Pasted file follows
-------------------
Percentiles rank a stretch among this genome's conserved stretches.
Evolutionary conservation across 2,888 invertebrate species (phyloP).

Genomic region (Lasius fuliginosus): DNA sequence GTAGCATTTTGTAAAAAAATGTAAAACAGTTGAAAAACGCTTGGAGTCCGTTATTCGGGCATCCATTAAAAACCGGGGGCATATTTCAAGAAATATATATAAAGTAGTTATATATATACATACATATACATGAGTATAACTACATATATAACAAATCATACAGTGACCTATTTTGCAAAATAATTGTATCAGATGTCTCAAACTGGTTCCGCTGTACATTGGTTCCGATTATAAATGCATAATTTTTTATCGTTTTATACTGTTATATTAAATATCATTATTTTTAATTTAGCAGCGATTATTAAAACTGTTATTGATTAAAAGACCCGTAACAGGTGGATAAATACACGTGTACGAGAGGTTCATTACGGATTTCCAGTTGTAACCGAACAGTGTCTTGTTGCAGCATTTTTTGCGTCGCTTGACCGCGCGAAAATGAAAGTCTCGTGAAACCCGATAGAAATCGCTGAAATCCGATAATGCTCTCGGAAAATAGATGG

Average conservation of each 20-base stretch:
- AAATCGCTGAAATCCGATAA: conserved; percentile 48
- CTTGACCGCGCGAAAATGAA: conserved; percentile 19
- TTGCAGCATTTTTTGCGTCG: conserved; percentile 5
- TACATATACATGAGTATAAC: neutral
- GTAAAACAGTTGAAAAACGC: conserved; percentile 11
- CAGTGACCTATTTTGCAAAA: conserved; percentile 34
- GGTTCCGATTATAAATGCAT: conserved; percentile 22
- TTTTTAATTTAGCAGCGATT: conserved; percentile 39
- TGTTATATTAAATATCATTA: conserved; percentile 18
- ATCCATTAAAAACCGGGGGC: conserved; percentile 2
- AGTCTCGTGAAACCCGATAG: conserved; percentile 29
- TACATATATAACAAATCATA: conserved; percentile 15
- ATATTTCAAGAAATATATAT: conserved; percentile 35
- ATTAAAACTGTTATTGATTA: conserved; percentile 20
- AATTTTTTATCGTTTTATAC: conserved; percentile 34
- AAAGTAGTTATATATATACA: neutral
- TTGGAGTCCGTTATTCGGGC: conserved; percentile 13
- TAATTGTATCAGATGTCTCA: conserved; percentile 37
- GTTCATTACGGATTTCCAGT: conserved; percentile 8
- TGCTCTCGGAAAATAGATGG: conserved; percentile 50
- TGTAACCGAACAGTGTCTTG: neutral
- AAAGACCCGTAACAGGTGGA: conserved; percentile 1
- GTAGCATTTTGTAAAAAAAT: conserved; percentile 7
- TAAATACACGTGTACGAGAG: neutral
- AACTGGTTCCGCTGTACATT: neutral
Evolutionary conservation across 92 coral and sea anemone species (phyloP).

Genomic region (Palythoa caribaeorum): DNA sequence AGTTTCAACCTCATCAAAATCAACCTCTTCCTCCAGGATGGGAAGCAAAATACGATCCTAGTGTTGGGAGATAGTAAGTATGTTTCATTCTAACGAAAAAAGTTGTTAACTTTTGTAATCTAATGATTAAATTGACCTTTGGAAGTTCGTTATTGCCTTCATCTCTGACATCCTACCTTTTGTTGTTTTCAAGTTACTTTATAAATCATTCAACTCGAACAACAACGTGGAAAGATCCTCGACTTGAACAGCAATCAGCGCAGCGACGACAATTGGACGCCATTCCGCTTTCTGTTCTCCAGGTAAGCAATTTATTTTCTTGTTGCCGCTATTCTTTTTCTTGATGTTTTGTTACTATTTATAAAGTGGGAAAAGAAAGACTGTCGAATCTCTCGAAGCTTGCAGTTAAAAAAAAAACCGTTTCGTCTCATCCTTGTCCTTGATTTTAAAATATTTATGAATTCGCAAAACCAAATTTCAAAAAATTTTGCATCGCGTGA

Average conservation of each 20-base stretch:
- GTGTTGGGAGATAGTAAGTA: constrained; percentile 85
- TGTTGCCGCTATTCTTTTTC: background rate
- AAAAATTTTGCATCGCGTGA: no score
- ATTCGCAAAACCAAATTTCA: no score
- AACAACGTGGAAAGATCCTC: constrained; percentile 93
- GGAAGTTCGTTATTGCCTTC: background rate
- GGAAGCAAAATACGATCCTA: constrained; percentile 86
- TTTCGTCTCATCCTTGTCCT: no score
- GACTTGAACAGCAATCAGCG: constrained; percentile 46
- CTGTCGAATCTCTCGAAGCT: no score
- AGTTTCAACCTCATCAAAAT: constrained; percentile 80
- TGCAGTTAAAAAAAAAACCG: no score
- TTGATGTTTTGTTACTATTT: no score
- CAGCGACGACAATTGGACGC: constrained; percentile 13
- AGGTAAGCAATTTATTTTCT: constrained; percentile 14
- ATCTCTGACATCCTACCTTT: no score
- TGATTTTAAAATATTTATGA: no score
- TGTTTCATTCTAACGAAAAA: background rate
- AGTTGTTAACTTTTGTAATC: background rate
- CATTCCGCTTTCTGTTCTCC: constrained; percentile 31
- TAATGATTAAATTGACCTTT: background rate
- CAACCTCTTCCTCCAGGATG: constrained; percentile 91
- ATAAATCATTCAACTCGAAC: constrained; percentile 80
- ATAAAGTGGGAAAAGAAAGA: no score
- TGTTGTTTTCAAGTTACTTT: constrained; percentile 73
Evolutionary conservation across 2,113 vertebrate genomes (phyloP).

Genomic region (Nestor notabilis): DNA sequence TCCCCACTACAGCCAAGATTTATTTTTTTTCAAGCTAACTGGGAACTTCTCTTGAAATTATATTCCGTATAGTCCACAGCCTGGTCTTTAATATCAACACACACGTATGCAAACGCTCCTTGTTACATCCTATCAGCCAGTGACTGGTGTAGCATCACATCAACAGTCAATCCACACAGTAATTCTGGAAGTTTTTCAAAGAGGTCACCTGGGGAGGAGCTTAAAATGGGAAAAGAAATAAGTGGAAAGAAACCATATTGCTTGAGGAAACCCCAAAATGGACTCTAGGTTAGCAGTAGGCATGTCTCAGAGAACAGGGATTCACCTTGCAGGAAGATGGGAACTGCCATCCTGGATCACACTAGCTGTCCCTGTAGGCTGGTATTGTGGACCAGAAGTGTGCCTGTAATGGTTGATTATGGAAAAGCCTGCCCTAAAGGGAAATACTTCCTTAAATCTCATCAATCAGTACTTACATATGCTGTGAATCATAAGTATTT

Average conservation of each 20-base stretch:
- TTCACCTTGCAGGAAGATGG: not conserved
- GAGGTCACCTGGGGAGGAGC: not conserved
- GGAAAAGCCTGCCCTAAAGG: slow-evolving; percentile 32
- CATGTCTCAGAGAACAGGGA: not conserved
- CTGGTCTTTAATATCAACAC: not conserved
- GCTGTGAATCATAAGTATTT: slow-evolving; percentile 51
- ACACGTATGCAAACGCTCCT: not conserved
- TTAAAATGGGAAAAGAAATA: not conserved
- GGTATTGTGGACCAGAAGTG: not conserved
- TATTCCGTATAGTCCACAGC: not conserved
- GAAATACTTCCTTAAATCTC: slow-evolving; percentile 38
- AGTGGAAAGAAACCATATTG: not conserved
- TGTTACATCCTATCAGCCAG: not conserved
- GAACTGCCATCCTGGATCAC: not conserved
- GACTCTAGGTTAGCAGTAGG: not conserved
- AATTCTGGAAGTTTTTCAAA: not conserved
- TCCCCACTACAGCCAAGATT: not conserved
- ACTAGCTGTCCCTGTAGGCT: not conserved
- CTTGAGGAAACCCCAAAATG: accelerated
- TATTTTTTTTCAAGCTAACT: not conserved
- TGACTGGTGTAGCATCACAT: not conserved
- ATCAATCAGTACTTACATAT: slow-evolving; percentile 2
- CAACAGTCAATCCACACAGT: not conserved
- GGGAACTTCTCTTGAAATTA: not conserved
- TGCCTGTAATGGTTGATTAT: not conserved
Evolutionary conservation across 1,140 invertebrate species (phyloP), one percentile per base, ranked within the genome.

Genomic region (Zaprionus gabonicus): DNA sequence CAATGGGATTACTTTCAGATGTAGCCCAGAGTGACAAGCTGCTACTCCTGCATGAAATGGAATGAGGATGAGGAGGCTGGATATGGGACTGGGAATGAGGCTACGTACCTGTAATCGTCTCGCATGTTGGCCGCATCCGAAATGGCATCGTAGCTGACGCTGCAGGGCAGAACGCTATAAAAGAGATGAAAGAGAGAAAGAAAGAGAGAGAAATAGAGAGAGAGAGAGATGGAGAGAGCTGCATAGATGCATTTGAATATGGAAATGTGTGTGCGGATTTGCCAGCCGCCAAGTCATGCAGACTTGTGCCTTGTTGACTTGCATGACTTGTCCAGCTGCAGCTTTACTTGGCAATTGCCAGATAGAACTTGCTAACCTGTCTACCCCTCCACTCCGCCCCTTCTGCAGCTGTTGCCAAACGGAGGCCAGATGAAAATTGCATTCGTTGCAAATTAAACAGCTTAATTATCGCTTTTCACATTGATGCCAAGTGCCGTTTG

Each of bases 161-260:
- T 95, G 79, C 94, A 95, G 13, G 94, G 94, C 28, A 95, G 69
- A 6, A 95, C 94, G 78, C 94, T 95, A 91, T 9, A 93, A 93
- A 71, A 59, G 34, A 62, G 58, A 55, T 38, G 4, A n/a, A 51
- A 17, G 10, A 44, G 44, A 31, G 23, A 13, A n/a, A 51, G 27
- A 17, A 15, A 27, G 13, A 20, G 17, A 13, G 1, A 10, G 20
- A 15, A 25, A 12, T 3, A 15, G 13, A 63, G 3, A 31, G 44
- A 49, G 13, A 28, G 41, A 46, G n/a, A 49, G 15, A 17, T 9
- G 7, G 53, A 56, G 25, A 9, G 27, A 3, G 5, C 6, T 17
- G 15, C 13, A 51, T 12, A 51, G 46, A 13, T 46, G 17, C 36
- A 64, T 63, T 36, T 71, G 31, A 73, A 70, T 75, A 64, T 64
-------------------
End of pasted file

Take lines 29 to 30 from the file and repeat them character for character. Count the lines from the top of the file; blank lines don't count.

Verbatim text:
- AACTGGTTCCGCTGTACATT: neutral
Evolutionary conservation across 92 coral and sea anemone species (phyloP).